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Chapter 8: Having an impact on crime

Chapter 8: Having an impact on crime. Revising the crime funnel. The limitations of arrest strategies.

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Chapter 8: Having an impact on crime

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  1. Chapter 8: Having an impact on crime

  2. Revising the crime funnel

  3. The limitations of arrest strategies • Even though many police officers profess to wanting to catch the criminal elite, they are constrained by an organizational system that rewards them for the volume of arrests rather than the quality of their captures • As a result of observations of over 300 crack dealers, and interviews with over 120, Johnson and Natarajan estimate that experienced and higher-level dealers can minimize the risk of arrest to one for every thousand drug transactions or more (See Johnson and Natarajan 1995: 54) • Conviction rates in the UK from suspicious transaction reports during the early 1990s were as low as one for every thousand suspicious reports(See Levi, 2002)

  4. The benefits of crime prevention

  5. Why don’t politicians embrace prevention? • Steve Lab (2004) points out why there is a general lack of enthusiasm for prevention from policymakers. Politicians prefer programs with: • immediate results • focus on outcomes that can be counted • a sensationalist streak • an eye to the immediate problems of the day

  6. Defining reduction, disruption or prevention • Crime reduction • Brings ‘net benefits after considering the impact of displacement and diffusion of benefits, fear of crime and the impact from other programs that may have contributed to any specific crime reduction activity’ (Chainey and Ratcliffe 2005: 19) • Disruption • Disruption ‘occurs when the business is hampered for a period of time, normally as a result of law enforcement action, but is not permanently disabled’ (EUROPOL 2006: 17) • Crime prevention • Involves any activity by an individual or group, public or private, which attempts to eliminate crime either before it occurs or before any additional activity results (Lab 1988)

  7. Levels of crime prevention • Primary prevention • Identifies conditions of the physical and social environment that create, precipitate or provide opportunities for criminal behavior (Brantingham and Faust 1976) • Secondary prevention • Aims to reduce risks associated with those people vulnerable to involvement in crime, and to ameliorate the chance of high-risk offenders developing more serious criminal activities. • Tertiary prevention • Deals with actual offenders and involves ‘intervening with the lives of these offenders in a manner that prevents them from committing other crimes and includes arrest and prosecution, reform and rehabilitation, and institutional education programs’ (Chainey and Ratcliffe 2005: 17)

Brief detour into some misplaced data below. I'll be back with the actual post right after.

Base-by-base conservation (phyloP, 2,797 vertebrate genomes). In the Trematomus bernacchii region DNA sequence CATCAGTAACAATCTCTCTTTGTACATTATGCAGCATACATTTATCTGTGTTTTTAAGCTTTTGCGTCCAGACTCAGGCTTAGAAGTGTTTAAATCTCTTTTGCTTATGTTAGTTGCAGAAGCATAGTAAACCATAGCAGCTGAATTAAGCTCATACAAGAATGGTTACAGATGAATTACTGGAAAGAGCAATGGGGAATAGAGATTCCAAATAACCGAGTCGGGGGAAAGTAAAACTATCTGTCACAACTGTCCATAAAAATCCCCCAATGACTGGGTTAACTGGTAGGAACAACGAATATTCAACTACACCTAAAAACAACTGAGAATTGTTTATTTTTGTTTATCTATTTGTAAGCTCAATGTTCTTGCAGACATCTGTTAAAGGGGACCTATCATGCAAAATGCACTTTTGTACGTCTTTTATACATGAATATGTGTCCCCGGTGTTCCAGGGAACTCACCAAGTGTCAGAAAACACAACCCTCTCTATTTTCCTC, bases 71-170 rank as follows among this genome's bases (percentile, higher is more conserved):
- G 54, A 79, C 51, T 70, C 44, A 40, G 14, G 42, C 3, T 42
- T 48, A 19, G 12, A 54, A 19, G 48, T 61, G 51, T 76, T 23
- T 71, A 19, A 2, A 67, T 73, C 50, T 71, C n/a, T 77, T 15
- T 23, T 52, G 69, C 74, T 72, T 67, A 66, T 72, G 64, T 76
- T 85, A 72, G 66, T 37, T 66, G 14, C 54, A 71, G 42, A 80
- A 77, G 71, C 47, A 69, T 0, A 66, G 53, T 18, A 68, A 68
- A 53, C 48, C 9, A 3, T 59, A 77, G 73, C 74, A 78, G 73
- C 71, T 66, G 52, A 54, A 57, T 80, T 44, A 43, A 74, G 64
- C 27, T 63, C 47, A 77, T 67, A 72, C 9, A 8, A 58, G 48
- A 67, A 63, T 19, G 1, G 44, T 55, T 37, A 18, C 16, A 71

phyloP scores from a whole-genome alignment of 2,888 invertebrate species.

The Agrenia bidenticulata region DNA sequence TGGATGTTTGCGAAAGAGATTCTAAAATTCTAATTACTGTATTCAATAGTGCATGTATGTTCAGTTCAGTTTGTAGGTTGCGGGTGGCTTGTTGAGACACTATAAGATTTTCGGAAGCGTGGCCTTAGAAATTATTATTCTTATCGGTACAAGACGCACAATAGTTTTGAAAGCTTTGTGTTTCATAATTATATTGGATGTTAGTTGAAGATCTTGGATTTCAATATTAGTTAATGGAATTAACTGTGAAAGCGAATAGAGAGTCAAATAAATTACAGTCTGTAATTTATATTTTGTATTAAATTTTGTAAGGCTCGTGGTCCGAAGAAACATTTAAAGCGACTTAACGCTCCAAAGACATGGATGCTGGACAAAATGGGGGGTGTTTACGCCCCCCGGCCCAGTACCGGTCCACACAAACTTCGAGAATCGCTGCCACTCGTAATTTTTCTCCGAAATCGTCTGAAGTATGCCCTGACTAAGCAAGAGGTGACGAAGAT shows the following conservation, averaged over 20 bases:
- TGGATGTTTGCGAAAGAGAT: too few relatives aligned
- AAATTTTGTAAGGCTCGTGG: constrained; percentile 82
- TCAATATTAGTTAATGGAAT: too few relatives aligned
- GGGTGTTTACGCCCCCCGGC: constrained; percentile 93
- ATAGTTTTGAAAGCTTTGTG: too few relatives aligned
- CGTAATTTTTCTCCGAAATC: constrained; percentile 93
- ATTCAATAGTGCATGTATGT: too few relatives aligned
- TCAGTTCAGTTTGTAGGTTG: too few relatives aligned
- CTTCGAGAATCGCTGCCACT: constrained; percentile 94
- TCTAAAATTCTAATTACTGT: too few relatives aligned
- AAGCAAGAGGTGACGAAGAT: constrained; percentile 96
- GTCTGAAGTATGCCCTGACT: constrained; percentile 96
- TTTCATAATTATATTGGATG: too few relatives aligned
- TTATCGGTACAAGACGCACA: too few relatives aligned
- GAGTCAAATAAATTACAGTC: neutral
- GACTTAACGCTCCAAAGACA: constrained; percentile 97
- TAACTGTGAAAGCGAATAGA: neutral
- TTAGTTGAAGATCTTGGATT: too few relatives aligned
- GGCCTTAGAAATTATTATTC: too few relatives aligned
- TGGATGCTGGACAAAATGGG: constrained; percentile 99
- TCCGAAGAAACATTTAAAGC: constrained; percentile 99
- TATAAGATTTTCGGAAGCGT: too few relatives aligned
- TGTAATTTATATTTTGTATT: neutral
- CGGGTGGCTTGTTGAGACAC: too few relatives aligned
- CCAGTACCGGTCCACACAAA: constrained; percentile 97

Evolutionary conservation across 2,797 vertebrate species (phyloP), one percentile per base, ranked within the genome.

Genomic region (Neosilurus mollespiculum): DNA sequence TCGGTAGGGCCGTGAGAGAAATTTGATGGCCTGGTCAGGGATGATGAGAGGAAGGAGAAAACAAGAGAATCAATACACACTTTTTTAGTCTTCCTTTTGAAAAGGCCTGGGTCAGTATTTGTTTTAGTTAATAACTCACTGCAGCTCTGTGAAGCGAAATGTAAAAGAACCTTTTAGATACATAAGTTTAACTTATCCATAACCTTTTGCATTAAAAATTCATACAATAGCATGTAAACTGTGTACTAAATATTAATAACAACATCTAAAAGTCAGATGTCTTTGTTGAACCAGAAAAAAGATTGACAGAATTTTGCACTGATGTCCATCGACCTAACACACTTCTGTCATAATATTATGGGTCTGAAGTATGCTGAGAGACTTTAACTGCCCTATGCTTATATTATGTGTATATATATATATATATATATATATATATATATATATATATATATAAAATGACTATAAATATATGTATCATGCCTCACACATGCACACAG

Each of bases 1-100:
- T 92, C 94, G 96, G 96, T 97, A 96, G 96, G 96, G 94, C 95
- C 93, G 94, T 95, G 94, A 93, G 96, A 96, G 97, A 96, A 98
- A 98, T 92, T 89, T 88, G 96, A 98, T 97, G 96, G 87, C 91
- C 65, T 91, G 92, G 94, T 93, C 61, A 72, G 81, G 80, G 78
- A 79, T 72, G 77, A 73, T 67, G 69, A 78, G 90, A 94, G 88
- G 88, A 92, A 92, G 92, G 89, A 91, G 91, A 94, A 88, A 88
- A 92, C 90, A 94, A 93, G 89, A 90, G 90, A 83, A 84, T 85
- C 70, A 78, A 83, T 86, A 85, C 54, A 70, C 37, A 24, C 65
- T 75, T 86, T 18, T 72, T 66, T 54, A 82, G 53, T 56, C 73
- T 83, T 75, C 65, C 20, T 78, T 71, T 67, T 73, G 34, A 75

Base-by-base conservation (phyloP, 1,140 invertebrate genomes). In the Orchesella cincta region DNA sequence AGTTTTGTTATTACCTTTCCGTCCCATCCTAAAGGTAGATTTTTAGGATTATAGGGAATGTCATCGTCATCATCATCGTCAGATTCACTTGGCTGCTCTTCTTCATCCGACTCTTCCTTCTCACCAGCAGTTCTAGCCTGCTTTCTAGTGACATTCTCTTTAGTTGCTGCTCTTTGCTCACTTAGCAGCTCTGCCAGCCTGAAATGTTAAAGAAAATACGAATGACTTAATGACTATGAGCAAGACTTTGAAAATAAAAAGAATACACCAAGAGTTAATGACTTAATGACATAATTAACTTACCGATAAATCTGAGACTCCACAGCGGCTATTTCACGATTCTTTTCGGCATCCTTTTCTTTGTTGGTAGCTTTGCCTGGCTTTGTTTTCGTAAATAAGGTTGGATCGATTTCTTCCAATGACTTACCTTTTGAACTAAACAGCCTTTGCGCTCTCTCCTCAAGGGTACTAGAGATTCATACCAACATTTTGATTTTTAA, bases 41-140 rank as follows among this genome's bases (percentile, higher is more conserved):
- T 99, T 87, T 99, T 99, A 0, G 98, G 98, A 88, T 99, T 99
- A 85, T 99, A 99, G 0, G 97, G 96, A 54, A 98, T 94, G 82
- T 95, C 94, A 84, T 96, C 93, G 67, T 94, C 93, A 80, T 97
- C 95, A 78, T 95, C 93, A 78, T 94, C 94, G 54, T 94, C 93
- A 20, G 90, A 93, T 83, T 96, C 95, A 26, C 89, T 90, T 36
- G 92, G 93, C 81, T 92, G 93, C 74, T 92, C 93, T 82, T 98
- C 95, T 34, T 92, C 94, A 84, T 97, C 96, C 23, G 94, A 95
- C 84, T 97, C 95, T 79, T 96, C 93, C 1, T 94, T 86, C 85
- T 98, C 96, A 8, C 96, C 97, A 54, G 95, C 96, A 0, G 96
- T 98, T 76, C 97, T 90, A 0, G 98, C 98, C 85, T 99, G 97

8. Levels of crime prevention: ILP relevance • Primary prevention • Used to tackle the systemic weaknesses that offenders exploit so that more strategic problem-solving can take hold • Secondary prevention • Provides opportunities to identify priorities for resource allocation and targeting • Tertiary prevention • Prevention benefits from the arrest and prosecution of high-risk, prolific and persistent offenders

  9. The changing leadership role • Most police commanders have been groomed for leadership positions by subjecting them to training and experiences that are not related to crime reduction • ‘We have people in leadership and management positions who were never expected to do the job I’m asking them to do’ • (New Zealand Police District Commander quoted in Ratcliffe 2005: 449)